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May
23rd

Administration must respect media’s government watchdog role

This editorial will appear in Friday’s print edition.

In his speech Thursday on national security, President Barack Obama said the right things about the media’s role as government watchdogs. Now the question is whether his administration’s actions will connect to his words.

Obama said that a free press is essential for our democracy: “I am troubled by the possibility that leak investigations may chill the investigative journalism that holds government accountable. Journalists should not be at legal risk for doing their jobs.”

You’d never guess it from his detached tone, but he was referring to two abusive leak investigations undertaken

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May
14th

Secrecy ignited firestorms over Benghazi and the IRS

This editorial will appear in Wednesday’s print edition.

Here’s what you don’t do if an IRS division is discovered to be singling out the political opposition: Sit on the explosive information for at least two years, and let the abuses fester in the meantime.

Here’s what you don’t do if a U.S. ambassador and three other Americans are killed by jihadists in Libya: Water down the public explanations until it sounds as if lax security had nothing to do with the attack.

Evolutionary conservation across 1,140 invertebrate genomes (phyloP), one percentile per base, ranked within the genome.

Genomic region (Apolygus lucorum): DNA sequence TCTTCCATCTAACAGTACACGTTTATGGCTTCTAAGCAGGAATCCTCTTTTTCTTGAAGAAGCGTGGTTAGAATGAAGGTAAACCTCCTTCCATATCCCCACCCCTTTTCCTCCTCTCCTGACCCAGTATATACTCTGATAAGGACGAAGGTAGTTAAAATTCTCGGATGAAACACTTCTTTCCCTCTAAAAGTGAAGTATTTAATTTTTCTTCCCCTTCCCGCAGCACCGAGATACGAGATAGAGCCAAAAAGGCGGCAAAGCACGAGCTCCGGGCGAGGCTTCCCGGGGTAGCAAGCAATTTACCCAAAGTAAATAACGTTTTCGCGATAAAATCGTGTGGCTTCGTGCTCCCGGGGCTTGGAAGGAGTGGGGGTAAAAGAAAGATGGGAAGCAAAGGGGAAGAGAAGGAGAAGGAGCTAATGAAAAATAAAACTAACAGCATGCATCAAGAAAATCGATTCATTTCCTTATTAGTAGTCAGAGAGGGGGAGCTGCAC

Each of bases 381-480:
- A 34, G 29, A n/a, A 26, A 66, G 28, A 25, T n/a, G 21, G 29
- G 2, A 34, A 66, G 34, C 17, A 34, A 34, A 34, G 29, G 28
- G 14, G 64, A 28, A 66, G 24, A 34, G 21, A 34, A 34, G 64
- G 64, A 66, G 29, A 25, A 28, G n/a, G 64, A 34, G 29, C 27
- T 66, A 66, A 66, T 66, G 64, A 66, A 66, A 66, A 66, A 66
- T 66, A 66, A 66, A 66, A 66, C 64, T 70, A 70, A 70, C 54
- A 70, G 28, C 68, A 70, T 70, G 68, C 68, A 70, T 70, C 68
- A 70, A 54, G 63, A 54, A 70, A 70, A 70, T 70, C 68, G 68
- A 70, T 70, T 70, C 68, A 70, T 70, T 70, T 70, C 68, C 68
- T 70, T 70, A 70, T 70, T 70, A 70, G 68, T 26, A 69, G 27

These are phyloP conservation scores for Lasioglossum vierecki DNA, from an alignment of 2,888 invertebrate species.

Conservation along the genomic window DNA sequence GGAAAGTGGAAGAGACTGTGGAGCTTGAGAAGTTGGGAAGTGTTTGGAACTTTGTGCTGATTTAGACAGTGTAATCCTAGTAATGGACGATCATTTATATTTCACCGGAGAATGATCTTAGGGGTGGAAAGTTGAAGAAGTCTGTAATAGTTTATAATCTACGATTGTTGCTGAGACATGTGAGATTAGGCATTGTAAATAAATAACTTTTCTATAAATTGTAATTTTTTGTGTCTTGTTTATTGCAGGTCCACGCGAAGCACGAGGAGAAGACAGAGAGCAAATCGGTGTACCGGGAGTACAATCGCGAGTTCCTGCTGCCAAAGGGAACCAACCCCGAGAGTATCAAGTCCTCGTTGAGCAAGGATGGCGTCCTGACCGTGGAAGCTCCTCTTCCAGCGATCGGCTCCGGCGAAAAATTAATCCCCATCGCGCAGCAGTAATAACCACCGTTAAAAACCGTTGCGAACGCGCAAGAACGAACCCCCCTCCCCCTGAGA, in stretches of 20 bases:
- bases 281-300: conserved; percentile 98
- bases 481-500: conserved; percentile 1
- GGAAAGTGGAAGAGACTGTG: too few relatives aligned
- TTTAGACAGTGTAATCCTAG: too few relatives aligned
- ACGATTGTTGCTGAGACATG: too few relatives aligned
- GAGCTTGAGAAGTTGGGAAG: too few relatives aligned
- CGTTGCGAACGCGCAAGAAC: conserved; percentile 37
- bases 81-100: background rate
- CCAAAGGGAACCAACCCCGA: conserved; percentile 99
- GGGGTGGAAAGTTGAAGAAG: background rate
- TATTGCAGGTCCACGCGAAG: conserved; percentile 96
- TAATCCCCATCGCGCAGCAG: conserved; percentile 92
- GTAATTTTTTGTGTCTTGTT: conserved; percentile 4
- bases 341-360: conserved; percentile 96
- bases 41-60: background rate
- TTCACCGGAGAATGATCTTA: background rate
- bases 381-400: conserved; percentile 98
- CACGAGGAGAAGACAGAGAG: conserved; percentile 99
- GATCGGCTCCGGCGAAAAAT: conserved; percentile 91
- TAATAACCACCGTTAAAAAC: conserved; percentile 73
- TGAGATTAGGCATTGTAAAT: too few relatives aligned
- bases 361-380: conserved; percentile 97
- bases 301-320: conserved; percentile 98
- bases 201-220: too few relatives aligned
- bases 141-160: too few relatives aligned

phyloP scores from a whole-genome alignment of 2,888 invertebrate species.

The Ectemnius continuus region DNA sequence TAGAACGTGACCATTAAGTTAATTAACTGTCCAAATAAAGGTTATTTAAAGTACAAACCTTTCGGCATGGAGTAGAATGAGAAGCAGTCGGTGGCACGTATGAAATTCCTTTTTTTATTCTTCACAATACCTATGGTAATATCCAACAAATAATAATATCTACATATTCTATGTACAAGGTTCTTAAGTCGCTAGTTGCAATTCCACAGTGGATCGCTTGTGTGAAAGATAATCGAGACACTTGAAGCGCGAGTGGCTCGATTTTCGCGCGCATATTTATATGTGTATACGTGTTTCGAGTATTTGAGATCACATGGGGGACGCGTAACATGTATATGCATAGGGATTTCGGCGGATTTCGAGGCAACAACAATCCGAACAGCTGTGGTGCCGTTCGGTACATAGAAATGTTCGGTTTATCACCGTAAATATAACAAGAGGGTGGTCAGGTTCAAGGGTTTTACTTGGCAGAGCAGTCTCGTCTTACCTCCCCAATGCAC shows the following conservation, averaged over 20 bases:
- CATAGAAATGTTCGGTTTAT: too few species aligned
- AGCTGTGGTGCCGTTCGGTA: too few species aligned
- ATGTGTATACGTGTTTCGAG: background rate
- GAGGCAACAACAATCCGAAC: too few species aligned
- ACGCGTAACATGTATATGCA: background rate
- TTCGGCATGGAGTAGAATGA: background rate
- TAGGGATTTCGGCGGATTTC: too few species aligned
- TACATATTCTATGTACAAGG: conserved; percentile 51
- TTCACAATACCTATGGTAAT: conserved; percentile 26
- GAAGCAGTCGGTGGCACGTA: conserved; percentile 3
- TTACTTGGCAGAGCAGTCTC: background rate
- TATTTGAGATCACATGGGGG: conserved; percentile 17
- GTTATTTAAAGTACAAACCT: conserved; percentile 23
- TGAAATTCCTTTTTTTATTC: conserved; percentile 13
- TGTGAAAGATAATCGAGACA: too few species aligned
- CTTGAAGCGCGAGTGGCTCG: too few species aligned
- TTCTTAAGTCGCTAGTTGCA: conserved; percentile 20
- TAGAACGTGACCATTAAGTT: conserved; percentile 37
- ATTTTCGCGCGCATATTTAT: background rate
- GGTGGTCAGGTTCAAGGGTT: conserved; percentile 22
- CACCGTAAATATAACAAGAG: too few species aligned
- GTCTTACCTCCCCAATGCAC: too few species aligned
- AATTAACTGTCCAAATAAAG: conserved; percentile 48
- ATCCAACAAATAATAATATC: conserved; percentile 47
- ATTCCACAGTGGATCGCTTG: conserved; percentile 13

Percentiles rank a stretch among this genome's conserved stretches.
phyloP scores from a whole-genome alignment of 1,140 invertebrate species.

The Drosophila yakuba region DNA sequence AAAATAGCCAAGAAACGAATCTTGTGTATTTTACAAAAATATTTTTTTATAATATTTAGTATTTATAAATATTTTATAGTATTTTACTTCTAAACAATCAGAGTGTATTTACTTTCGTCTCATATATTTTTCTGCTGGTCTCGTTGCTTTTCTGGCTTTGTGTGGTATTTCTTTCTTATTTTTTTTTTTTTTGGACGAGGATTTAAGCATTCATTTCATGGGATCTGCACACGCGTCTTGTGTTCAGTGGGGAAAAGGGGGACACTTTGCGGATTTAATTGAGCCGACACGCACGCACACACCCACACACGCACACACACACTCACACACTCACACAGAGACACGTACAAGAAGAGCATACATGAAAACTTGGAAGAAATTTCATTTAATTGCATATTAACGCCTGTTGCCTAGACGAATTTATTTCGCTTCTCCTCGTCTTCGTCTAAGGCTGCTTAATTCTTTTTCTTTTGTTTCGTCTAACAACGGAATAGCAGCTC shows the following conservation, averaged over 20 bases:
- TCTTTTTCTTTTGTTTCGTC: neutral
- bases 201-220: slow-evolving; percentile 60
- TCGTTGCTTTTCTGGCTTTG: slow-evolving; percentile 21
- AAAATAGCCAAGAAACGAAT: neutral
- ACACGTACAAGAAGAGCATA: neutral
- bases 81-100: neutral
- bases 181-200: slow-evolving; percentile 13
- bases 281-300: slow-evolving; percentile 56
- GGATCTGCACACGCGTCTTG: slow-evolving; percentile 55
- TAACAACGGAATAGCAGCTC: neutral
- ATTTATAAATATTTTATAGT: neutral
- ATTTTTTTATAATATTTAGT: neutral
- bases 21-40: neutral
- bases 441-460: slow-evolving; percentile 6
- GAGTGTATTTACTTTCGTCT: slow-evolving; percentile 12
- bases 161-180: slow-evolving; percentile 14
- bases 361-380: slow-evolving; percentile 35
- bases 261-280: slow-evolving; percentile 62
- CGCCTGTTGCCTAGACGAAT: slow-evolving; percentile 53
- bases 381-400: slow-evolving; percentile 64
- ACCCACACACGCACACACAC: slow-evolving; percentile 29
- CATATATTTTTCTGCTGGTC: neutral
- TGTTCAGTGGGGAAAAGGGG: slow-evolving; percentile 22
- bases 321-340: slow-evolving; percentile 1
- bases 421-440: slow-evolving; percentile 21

The blunders behind these two evasions aren’t remotely comparable in magnitude. But the Obama administration’s impulse to conceal the truth is the same.

An Internal Revenue Service unit’s seeming hostility to exemption-seeking conservative groups could conceivably go nuclear if responsibility reaches high enough in the Obama administration. The fact that IRS employees were hunting down Republican-leaning groups is shocking in itself; if it was even tolerated on high, it’s a revival of Nixon-style political tactics.

It also gives the lie to President Obama’s mantra that he’s running “the most transparent administration” in American history. Lois Lerner, who ran the IRS division that granted or refused tax exemptions for advocacy groups, learned in June 2011 that its employees were using such search terms as “tea party” and “patriot” when targeting groups extra scrutiny.

She didn’t bother to inform the public until Friday, on the eve of a scathing inspector general’s report. Even then, she insisted that the Determinations Unit had no political agenda.

The problem never would have arisen in the first place had the IRS been more forthcoming about its practices.

The unit uses what it calls “be on the lookout” criteria for scrutinizing particular groups. There’s no reason the BOLO has to be secret. Had it been an open document, no one would have dared add small-government advocacy to the guidelines.